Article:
Some Chili + Cornbread, baby!

So I realize that chili is different things to different people. And it’s one of those foods that gets people all riled up. Y’know, the kind of food that can start a fight. Because people, they love Their Chili. Not just chili. Their Chili. And they’ll get all up in your grill if you do/do not add beans/fresh chilis/ground beef/beef chunks/ veggies/tomatoes/doyagetthepicture? I guess you could call it  a contentious food, even. Well, I’m sure this here chili that I made is gonna get some of you all riled up (as will my cornbread, probably, since that gets people plenty riled too!). And I’m about to tell you something that’ll get you even more riled up..

      Not only was last night the first time I ever made chili… but up until, oh I don’t know, a couple months ago maybe, maybe as long ago as a year, I had never eaten chili. Seriously. Never. (Whenever it was chili night at my house growing up I ate cottage cheese. Like, people, I ate cottage cheese with crackers for dinner. What the eff was wrong with me?!) So clearly I am not of of those chili experts and I’m not gonna try and tell you what does and does not belong in a chili. But I will tell you this: this here chili I made.. it was fantastic.

It is spicy and warm and hearty and filling. And before you go sayin’ crazy things like warm and spicy food is winter fare and doesn’t belong on a summertime dinner menu, I’m gonna have to stop you. Because for some reason, warm spicy food, the kind that makes you sweat and clears out your sinuses, it’s good eatin when it’s sweltering outside. I know it doesn’t make sense. But in a lot of parts of the world (like, the really hot parts like Thailand and the part of China I was in.. and I think India though I haven’t been there to verify this) they eat exactly that when it’s hot out. It feels…good. So I’m gonna implore you to give it a try. Even if you’re in the middle of the heat wave that is testing the limits of people’s sanity in much of the mainland US. I think you’ll like it.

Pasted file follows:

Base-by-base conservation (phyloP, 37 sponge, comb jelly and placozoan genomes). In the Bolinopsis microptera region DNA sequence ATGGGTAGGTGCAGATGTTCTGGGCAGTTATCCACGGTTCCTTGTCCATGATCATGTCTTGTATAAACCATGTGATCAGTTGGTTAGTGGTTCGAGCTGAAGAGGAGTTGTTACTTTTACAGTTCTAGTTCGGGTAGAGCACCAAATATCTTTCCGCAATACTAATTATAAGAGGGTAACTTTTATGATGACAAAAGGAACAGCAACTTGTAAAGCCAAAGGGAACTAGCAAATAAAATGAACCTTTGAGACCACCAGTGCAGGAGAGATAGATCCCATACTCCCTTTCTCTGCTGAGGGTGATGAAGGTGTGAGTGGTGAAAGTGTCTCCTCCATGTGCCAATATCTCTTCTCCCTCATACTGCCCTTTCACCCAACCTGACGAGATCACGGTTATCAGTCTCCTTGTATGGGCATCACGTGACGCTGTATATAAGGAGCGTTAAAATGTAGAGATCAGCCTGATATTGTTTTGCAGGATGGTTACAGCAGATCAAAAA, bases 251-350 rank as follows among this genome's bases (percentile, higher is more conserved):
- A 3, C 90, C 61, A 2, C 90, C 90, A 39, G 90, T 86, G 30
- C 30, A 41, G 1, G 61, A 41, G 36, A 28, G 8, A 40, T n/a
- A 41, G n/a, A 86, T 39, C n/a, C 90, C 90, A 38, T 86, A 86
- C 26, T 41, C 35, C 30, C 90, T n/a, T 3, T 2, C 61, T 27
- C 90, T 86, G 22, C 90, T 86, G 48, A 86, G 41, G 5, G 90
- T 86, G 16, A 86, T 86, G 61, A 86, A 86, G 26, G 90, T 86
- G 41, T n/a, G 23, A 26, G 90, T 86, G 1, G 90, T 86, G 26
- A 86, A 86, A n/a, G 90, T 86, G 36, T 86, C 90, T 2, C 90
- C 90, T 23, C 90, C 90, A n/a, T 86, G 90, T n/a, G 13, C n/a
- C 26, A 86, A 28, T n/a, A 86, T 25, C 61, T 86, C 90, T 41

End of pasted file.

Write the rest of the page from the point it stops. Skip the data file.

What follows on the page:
My First Chili + Cornbread  (yee-haw! for some reason the word ‘cornbread’ makes me want to talk in a southern accent. is that just me?)

Now, clearly since I was (and still am) a chili novice, I wasn’t about to just dive right in here without doing some research first. But I also liked the idea of not following any specific recipe to a tee, especially because this was something I was hankering to make without a special trip to the store. So I looked to some people that I would like to think are probably chili connoisseurs, The Homesick Texan, The Pioneer Woman, and Hilah Cooking. Between the three of them, I scraped together not only an awesome chili recipe but a freakin’ delicious cornbread recipe too.

This will make a decent pot of chili: enough for at least 4 hearty servings or more if you aren’t pigs like us. And it’ll make you sweat.

For the Chili:

  • 1/2 lb ground turkey (this is literally just how much we had in the freezer. Feel free to use more if you have more, or use ground beef which is more legit, or leave it out entirely if you’re not a meat-eater–I’m lookin’ at you, pappy! You could totally sub in potatoes, zucchini or other veggies if you wanted to go vegetarian on this chili. I’m sure I will in the future when I have a hankering and no meat to speak of. It’d be delish.)
  • 2 1/2 cups pinto beans; about 2 cans worth; rinsed and drained (now, I’ve begun making my own beans using dried ones, because good lord it’s so much cheaper I can’t even believe it, so I just dumped in everything we had at the time. I think it was about 2 1/2 cups. I had pinto. You could use black or red or white or any combination thereof. It’s your dang chili!)
  • 15 oz can diced tomatoes
  • 8 oz can tomato sauce
  • 1 medium onion, finely chopped
  • 2-3 carrots, finely chopped
  • 3-4 celery stalks, finely chopped
  • 3-4 cloves garlic, finely chopped
  • 2 tbsp chili powder (I’m pretty sure our chili powder is extra spicy, so taste yours first. if it’s too spicy you could add less chili powder, if you have a mild chili powder, feel free to add more) 
  • 1 1/2 tsp cumin
  • 1 tsp cayenne pepper (leave this out if you are a spice wimp like I used to be)
  • 1/4 tsp cinnamon
  • 1 tsp unsweetened cocoa powder
  • 3 sprigs fresh oregano (or 1 tsp dried oregano)
  • Olive oil